PROC FREQ computes two onesided tests (TOST) for equivalence analysis (Schuirmann, 1987). The TOST approach includes a rightsided test for the lower margin and a leftsided test for the upper margin. The overall pvalue is taken to be the larger of the two pvalues from the lower and upper tests.
For the lower margin, the asymptotic Wald test statistic is computed as
where the lower equivalence limit is
By default, the standard error is computed from the sample proportion as
If you specify the VAR=NULL binomialoption, the standard error is based on the lower equivalence limit (determined by the null proportion and the lower margin) as
If you specify the CORRECT binomialoption, PROC FREQ includes a continuity correction in the asymptotic test statistic . The continuity correction of is subtracted from the numerator of the test statistic if the numerator is positive; otherwise, the continuity correction is added to the numerator.
The pvalue for the lower margin test is
The asymptotic test for the upper margin is computed similarly. The Wald test statistic is
where the upper equivalence limit is
By default, the standard error is computed from the sample proportion. If you specify the VAR=NULL binomialoption, the standard error is based on the upper equivalence limit as
If you specify the CORRECT binomialoption, PROC FREQ includes a continuity correction of in the asymptotic test statistic .
The pvalue for the upper margin test is
Based on the two onesided tests (TOST), the overall pvalue for the test of equivalence equals the larger pvalue from the lower and upper margin tests, which can be expressed as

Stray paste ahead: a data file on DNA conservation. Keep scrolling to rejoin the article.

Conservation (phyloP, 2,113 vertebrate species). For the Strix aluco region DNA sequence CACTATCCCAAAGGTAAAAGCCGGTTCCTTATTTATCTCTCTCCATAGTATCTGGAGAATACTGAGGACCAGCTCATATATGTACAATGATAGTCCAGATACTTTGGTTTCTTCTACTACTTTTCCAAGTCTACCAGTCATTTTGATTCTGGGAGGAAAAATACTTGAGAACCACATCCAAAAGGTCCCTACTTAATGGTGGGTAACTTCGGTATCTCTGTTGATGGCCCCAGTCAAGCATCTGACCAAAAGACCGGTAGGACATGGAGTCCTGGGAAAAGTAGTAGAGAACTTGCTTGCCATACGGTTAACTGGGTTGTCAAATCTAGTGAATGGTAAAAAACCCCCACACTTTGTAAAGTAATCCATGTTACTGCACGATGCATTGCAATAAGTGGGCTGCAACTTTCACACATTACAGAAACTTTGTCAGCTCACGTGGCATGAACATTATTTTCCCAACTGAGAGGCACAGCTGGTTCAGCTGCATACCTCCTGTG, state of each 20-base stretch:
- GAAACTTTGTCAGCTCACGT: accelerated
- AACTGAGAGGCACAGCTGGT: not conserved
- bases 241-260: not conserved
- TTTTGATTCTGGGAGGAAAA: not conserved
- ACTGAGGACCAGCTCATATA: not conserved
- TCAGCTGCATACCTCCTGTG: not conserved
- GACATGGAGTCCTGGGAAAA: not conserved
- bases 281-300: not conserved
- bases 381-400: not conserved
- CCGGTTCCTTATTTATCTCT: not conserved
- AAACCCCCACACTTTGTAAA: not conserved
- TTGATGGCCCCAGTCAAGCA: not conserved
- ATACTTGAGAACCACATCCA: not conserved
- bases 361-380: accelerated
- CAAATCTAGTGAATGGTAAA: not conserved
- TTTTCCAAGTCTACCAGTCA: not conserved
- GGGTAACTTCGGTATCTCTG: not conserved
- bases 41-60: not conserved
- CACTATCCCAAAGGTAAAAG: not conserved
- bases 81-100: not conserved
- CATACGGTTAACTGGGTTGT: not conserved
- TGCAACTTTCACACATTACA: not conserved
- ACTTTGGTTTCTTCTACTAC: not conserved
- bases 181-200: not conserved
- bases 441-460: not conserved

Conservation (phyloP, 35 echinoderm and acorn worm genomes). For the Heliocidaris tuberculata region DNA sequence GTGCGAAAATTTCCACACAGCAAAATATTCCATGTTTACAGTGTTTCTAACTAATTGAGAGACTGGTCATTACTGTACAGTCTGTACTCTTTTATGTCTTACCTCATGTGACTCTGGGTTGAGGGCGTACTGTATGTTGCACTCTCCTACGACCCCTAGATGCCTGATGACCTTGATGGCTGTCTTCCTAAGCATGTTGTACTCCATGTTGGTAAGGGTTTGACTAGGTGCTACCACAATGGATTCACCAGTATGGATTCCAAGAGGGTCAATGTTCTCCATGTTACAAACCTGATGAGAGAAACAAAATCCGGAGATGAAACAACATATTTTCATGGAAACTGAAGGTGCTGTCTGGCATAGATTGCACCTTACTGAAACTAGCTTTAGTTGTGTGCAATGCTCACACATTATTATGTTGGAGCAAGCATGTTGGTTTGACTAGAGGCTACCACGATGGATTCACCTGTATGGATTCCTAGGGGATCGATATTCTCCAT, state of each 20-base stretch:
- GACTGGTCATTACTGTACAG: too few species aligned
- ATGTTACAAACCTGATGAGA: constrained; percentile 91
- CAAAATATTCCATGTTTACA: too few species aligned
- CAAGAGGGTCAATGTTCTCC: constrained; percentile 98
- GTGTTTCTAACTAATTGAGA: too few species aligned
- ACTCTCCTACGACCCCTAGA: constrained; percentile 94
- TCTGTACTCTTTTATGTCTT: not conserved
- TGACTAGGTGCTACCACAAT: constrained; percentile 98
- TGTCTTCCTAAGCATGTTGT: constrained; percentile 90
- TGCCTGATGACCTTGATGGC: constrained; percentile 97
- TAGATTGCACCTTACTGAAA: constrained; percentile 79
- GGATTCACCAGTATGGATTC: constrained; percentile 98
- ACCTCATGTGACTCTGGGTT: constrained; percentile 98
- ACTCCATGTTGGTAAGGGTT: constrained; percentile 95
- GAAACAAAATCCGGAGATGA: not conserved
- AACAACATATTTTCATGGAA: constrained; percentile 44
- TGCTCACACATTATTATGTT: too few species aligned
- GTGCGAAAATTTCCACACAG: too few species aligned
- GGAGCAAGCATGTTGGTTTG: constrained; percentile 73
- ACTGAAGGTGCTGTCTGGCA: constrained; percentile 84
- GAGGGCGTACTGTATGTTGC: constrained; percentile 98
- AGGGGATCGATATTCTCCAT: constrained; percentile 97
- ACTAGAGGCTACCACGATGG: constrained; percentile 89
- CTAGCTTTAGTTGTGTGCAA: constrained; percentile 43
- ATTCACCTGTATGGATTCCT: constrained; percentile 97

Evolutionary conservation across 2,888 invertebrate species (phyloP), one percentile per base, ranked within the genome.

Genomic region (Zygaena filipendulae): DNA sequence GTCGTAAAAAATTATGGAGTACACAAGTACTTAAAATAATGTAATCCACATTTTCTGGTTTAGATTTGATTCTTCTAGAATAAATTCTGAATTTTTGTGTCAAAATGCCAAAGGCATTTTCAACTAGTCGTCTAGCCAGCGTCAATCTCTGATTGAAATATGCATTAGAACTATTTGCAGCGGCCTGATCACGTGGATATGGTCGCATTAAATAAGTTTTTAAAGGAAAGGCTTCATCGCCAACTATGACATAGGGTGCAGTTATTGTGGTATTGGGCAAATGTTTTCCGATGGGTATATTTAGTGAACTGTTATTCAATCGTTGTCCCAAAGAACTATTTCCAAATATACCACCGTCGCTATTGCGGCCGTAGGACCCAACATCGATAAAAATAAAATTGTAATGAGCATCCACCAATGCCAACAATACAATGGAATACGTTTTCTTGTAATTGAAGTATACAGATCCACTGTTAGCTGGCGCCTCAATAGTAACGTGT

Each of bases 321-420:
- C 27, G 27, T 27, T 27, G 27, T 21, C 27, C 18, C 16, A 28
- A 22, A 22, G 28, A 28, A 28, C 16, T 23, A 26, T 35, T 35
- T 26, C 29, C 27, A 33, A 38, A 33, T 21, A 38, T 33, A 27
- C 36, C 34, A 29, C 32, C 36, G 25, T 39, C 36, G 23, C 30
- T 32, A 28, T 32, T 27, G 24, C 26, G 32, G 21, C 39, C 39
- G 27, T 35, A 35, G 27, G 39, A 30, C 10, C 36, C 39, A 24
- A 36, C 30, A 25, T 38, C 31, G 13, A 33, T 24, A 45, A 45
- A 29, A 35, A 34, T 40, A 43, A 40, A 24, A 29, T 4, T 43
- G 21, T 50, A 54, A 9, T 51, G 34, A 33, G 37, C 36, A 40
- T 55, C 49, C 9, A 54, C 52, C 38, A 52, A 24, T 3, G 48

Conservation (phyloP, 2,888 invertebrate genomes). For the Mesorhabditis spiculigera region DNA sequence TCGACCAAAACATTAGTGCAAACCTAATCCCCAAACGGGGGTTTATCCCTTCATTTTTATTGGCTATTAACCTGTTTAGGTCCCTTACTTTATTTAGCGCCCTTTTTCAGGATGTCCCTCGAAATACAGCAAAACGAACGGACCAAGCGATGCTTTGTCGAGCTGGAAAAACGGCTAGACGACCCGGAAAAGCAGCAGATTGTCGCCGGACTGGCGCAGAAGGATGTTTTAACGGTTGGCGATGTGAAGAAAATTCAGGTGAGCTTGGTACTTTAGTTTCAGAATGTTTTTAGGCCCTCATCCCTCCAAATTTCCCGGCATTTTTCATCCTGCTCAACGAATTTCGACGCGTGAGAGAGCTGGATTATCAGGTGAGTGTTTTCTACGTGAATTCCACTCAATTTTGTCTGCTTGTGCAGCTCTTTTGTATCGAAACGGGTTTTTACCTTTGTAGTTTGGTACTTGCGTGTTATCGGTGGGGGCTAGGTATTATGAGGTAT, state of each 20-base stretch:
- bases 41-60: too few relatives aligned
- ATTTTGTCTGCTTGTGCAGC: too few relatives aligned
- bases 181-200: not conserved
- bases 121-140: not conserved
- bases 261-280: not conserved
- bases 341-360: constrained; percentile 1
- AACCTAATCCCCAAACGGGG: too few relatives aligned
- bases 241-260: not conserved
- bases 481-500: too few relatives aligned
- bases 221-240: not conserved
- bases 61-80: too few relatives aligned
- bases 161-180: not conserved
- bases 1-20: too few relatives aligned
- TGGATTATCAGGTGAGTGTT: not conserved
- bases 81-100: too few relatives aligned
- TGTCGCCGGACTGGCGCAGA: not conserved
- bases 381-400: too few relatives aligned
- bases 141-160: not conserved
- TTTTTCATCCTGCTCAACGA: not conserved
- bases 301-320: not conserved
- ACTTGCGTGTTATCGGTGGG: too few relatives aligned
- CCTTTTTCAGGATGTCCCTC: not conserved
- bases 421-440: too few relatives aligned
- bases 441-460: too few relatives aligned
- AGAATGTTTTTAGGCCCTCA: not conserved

As part of the equivalence analysis, PROC FREQ provides asymptotic Wald confidence limits for the binomial proportion. These confidence limits are computed as described in the section Wald Confidence Limits, but use the same standard error (VAR=NULL or VAR=SAMPLE) as the equivalence test statistics and have a confidence coefficient of % (Schuirmann, 1999). By default, if you do not specify the ALPHA= option, the equivalence confidence limits are 90% limits. If you specify VAR=NULL, separate standard errors are computed for the lower and upper margin tests, each based on the null proportion and the corresponding (lower or upper) margin. The confidence limits are computed by using the maximum of these two standard errors. You can compare the confidence limits to the equivalence limits, .
If you specify the BINOMIAL option in the EXACT statement, PROC FREQ also provides an exact equivalence test by using two onesided exact tests (TOST). The procedure computes lower and upper margin exact tests by using the binomial probability function as described in the section Noninferiority Test. The overall exact pvalue for the equivalence test is taken to be the larger pvalue from the lower and upper margin exact tests. If you request exact statistics, PROC FREQ also includes exact (ClopperPearson) confidence limits in the equivalence analysis display. The confidence coefficient is % (Schuirmann, 1999). See the section Exact (ClopperPearson) Confidence Limits for details.